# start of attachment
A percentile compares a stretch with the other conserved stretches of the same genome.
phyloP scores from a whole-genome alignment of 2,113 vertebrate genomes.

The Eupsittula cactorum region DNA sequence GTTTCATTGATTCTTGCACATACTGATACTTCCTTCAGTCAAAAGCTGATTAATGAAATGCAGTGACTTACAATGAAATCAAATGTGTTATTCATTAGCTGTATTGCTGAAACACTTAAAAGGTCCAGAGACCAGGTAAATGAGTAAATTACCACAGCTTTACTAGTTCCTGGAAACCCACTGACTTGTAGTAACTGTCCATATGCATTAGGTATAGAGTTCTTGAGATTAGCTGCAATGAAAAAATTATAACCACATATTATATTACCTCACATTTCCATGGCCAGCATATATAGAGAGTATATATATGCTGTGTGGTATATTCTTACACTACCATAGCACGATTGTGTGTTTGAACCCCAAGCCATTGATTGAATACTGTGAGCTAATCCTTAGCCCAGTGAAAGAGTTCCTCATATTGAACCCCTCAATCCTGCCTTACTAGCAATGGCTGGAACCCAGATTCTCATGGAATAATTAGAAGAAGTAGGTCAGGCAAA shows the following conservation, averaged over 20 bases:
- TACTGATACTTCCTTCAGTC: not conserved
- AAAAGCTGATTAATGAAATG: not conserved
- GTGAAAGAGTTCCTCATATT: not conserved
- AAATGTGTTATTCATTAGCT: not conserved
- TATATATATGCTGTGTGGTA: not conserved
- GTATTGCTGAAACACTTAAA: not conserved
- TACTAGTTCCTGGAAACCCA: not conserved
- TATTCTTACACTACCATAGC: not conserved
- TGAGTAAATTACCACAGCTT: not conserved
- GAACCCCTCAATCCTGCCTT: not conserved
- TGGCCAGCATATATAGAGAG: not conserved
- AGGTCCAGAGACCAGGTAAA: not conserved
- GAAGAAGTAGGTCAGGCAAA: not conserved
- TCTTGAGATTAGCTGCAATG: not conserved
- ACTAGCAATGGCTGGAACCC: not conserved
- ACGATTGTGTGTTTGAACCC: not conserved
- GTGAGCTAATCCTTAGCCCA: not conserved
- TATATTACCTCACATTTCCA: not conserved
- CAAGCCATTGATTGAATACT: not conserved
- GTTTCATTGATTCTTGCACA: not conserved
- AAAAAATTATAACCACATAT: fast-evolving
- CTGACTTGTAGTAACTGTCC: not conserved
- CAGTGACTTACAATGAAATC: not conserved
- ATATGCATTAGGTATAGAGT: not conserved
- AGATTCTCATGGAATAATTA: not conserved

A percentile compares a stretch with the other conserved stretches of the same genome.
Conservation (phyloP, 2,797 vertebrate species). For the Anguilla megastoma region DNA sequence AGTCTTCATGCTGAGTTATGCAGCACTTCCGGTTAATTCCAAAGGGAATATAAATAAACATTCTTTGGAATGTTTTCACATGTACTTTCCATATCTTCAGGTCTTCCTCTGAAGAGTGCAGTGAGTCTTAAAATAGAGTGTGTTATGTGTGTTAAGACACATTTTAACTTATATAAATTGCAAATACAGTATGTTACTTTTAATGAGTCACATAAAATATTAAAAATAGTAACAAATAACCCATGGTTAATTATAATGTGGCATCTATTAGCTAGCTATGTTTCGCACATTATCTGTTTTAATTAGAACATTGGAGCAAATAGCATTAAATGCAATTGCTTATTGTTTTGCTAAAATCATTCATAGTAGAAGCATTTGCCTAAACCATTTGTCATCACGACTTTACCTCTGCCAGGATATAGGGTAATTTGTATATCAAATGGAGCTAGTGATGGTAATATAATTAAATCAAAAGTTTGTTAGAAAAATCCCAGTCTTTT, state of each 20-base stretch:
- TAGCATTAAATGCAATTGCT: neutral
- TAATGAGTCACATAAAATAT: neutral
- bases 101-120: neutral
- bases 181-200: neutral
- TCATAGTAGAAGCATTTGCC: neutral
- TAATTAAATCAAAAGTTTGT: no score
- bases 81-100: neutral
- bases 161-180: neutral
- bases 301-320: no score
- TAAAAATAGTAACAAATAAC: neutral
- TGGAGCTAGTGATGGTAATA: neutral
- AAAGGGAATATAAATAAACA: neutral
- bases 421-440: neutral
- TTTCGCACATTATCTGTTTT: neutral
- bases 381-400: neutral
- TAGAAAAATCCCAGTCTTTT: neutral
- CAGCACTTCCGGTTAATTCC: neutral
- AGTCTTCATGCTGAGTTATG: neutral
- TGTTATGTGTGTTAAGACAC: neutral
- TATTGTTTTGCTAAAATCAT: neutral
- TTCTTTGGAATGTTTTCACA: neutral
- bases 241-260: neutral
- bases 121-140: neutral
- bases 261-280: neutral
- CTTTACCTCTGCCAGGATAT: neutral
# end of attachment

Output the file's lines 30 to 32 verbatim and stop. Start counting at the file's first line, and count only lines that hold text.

Conservation (phyloP, 2,797 vertebrate species). For the Anguilla megastoma region DNA sequence AGTCTTCATGCTGAGTTATGCAGCACTTCCGGTTAATTCCAAAGGGAATATAAATAAACATTCTTTGGAATGTTTTCACATGTACTTTCCATATCTTCAGGTCTTCCTCTGAAGAGTGCAGTGAGTCTTAAAATAGAGTGTGTTATGTGTGTTAAGACACATTTTAACTTATATAAATTGCAAATACAGTATGTTACTTTTAATGAGTCACATAAAATATTAAAAATAGTAACAAATAACCCATGGTTAATTATAATGTGGCATCTATTAGCTAGCTATGTTTCGCACATTATCTGTTTTAATTAGAACATTGGAGCAAATAGCATTAAATGCAATTGCTTATTGTTTTGCTAAAATCATTCATAGTAGAAGCATTTGCCTAAACCATTTGTCATCACGACTTTACCTCTGCCAGGATATAGGGTAATTTGTATATCAAATGGAGCTAGTGATGGTAATATAATTAAATCAAAAGTTTGTTAGAAAAATCCCAGTCTTTT, state of each 20-base stretch:
- TAGCATTAAATGCAATTGCT: neutral
- TAATGAGTCACATAAAATAT: neutral